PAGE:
Sunday, February 15, 2015
Notes on Dhanak (Rainbow), by Nagesh Kukunoor, India: 2014-Berlinale 2015- X.-Generation Kplus
Dhanak, one of the very few Indian films shown at this year´s Berlin Film Festival is a wonderful mixture of Road Movie and Fairy Tale. It is not only a film for and about children but has also the lightness but incredible inspired kind of a child´s play.
Tow orphans are on the move to meet in a far distant city in Rajastan Sha Rukh Khan. Pari, the girl is ten, her little brother Chotu is blind. On a poster, Pari saw that Sha Rukh Khan promised to recover eyesight for blind children.
The journey goes through the real desert landscape and they encounter a lot of curious, funny, sad and often very dangerous people like kidnapper. Kukunoor´s approach to make a film for children is one thing. On another level this film offers a correspondence between reality and play, the harsh reality of social and geographic environment and fairy tale between the children´s struggle for surviving and their fairy tale -like inspiration. If there is any Indian cinematic pendant to Grimm´s famous fairy tale Hansel and Grete, we have got it with this film, in Cinema Scope and in colours which are always stronger than in reality. Sha Rukh Khan as a Bollywood myth is only a hint. The film celebrate itself literally as a cinematic rainbow. And the film offers two option to enjoy it: the first is to enjoy it like you enjoy the first film you saw on the big screen in your life. The second option is to reflect about this everlasting relationship between cinema and reality.
One of the most unforgettable and moving character, the children encounter is a former truck driver who has lost his wife and his children during a car accident. After that he became crazy and now he walks with a steering wheel and a horn like “driving a truck”. That reminds me at the same time in the crazy boy who imitates a tram in Akira Kurosawa´s heartbreaking sad Dodeskaden and in the incredible beauty and poetry of a film by Hiroshi Shimizu.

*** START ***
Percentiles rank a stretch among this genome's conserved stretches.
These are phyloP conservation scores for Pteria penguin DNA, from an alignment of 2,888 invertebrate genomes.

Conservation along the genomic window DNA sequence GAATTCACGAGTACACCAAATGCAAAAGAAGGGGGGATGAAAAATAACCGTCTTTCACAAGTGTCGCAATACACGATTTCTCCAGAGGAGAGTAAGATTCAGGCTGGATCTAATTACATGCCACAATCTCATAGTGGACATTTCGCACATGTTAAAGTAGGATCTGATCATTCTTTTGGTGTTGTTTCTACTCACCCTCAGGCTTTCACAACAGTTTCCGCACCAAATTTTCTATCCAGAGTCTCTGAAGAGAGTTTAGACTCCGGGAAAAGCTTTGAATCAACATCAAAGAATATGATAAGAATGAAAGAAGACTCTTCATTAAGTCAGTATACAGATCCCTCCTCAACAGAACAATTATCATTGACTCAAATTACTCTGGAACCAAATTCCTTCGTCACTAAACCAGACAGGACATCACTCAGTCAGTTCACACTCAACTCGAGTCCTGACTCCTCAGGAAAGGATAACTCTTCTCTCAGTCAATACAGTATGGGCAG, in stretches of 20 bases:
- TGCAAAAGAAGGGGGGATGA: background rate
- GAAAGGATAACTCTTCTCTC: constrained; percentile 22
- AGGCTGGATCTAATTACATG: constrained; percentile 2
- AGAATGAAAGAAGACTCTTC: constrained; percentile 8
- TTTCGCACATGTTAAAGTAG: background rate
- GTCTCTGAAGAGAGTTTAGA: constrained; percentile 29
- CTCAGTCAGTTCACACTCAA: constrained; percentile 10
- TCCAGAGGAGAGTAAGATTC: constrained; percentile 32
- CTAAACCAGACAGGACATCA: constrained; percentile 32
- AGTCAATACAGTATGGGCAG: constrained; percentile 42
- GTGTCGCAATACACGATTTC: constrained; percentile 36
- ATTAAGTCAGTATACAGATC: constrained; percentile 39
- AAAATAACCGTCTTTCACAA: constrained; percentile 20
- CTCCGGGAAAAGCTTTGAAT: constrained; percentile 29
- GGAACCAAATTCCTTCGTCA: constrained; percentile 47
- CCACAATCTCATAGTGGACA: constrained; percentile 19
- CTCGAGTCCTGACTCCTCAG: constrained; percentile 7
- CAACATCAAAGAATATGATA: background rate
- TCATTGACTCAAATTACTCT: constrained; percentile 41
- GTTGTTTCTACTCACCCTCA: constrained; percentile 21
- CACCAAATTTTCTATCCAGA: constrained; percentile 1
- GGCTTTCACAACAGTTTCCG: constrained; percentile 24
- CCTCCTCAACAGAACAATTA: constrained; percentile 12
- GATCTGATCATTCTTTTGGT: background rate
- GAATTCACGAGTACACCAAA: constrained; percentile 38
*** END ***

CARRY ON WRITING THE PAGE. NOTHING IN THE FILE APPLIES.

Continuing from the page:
This dynamic between sadness and comedy, between drama and fun is extremely well balanced and reflected very well in this “elder sister-Little brother” -constellation. The film is moving on a very thin line between playfulness and earnestness of two very poor children. Deeply rooted in the geographic and social reality of this part of the world with several hints to the problems the children are confronted with. Dhanak remains at the same time cinema embedded in the poetry of a fairy tale-like storytelling.
From time to time a film like Dhanak is really an essential healing after seeing so much film and after knowing so much about film. For children, Dhanak might be another introduction into the wonder of cinema, for us aging ones it should be welcomed as a rediscovery of where our love to cinema really comes from.